Terry Ligon, a descendant of Choctaw and Chickasaw slaves who writes a blog about the topic, was frustrated because “the typical story about the ‘Trails of Tears’ speaks to the horrors of uprooting ‘Native Americans’ from their homes...[while] the story that rarely gets told is the tears shed by people of African descent who were enslaved within these same tribes of ‘Native Americans.’”

Olon Dotson, a professor of Architecture at Ball State University, said his great-great-great- grandmother, Betty Mantooth Teichmann Childers Starks, was born to an enslaved woman en route on the Trail of Tears. When Dotson found out about this hidden chapter of his family’s history, he felt “angered and betrayed,” and his anger was not only directed at Indians. “The feeling of betrayal,” he said, “was derived from the customary portrait of American history, as taught and understood, which paints the Five Civilized Tribes merely as victims of cruel and racist policies with little or no mention of the African American experience in the context. I was prepared to pounce on any African American who felt compelled to express pride in their Native American heritage at the expense of their African blood.”

Some descendants expressed no outrage, but simply wanted the experience of their ancestors to be remembered and respected. Olive Anderson, a descendant of slaves owned by the Cherokee Vann and Bean families, feels proud of her ancestors’ bravery, both during Removal and the Civil War, when her great great grandfather, Rufus Vann, fought with the 1st Kansas Colored Volunteers. “Let it be known,” she said, “that our ancestors walked, fought, loved and died to make this country what it is today.”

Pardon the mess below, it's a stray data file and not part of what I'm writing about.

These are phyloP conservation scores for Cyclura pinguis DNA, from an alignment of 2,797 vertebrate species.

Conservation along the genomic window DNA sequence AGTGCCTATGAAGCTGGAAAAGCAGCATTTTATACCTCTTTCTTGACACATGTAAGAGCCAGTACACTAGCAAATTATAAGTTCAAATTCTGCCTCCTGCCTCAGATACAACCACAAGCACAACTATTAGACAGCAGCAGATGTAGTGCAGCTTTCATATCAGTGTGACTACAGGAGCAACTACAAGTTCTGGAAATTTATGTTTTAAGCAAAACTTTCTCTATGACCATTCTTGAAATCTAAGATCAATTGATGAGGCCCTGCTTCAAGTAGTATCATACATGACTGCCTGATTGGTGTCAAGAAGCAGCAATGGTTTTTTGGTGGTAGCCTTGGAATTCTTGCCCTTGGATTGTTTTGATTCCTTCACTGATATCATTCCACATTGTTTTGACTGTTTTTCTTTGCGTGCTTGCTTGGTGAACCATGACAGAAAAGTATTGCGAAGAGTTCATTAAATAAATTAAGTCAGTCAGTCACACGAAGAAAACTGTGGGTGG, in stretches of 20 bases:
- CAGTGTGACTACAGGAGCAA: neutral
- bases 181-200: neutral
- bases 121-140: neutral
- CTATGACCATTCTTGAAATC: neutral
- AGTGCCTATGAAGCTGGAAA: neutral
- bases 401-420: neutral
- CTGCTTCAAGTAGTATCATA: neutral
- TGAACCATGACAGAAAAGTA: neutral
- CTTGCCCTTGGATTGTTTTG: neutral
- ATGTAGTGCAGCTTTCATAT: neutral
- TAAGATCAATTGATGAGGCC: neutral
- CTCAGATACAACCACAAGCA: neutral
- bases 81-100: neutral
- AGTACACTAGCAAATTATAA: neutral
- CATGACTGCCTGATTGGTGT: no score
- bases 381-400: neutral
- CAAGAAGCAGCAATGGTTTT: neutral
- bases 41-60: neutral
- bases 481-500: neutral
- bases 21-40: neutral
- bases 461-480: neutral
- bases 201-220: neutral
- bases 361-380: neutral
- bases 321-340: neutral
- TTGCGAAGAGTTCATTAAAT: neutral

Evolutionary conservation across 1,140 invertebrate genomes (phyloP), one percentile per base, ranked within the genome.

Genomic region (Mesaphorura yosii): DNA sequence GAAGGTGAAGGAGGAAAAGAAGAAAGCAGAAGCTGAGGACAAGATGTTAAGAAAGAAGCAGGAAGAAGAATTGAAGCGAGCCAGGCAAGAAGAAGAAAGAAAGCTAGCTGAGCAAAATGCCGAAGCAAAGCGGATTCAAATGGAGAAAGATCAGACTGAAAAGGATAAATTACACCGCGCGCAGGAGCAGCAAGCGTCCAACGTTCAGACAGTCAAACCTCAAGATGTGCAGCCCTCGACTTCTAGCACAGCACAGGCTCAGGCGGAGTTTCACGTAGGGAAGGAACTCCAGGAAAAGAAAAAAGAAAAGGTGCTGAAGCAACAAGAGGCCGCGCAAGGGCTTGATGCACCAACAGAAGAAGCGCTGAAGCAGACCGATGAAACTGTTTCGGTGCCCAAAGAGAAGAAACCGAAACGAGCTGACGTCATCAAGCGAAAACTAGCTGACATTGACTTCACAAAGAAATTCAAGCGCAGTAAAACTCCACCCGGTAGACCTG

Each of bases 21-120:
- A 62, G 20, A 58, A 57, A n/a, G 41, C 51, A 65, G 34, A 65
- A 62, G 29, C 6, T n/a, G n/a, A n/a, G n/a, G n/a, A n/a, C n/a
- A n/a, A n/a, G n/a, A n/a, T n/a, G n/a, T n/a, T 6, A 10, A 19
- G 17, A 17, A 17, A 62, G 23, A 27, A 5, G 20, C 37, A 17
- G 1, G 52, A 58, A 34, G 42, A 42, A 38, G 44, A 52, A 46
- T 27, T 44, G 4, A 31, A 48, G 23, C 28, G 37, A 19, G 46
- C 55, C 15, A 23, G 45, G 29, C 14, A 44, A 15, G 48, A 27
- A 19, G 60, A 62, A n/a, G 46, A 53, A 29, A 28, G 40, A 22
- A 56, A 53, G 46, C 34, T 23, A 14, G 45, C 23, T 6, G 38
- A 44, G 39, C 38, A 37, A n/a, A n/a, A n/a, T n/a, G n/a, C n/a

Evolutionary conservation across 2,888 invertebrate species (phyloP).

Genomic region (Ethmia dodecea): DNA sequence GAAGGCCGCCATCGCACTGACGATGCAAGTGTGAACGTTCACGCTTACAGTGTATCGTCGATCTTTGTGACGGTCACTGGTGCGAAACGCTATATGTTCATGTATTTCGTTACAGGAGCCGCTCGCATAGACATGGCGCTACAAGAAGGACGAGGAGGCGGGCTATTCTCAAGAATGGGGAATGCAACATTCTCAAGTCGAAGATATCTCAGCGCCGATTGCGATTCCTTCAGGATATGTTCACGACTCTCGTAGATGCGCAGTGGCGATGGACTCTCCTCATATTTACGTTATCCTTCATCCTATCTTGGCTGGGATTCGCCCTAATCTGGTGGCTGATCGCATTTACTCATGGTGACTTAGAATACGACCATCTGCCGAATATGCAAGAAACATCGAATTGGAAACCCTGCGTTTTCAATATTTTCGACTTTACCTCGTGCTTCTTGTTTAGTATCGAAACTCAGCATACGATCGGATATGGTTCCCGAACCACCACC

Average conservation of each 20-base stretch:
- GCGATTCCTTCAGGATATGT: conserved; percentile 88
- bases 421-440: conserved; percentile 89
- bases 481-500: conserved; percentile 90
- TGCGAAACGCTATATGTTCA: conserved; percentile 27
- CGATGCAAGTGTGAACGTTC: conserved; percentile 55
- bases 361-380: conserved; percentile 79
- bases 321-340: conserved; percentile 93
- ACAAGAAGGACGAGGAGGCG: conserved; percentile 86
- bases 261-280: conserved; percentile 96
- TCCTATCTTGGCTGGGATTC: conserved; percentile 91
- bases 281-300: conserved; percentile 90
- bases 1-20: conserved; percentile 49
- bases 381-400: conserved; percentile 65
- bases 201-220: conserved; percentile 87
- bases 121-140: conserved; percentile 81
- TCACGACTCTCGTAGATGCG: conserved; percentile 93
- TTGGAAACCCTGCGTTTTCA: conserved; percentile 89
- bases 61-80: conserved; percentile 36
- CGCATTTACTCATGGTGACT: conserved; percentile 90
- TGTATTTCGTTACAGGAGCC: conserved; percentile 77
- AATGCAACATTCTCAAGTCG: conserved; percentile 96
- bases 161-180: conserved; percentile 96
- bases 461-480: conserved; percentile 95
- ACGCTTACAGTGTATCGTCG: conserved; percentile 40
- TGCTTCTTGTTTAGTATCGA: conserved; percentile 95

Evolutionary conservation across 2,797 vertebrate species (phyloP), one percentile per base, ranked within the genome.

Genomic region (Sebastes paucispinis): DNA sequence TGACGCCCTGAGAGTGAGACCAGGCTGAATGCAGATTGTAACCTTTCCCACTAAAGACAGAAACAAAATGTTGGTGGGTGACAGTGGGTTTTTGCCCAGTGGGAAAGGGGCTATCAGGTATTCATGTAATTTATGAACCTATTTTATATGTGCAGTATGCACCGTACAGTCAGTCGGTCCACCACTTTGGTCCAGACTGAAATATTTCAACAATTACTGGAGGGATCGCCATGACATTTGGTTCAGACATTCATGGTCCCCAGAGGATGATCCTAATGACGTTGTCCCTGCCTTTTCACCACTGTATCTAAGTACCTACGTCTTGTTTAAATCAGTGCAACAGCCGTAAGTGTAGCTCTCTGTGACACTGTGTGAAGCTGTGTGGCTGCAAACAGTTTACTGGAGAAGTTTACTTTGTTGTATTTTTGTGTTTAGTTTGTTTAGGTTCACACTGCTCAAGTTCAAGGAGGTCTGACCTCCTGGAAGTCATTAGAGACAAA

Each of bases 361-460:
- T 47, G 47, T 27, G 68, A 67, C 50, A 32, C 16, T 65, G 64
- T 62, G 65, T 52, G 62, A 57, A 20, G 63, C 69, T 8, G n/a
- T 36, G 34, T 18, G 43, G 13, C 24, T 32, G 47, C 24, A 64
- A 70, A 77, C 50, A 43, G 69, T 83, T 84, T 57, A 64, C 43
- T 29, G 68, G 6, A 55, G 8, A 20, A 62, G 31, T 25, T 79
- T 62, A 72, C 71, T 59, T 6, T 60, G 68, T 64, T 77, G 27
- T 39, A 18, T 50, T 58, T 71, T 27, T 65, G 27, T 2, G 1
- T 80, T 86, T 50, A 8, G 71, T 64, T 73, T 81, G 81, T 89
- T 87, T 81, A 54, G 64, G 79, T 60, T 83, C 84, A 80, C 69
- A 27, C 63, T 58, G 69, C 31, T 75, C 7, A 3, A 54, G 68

The Trail of Tears is an epochal moment not only in Cherokee history, but also in Black history. Descendants of slaves owned by Native people therefore claim this story as rightful heirs. Kenneth Cooper concluded in his remarks to me: “I don’t see how Cherokees...can separate the history of the tribe from the history of the Freedmen; they are irrevocably intertwined, before, during, and after the Trail of Tears.” The intertwined histories of Freedpeople and Cherokees, of African American history and Native American history, of all groups in this great and varied nation of ours, is a historical reality that may prove to be one of our greatest strengths.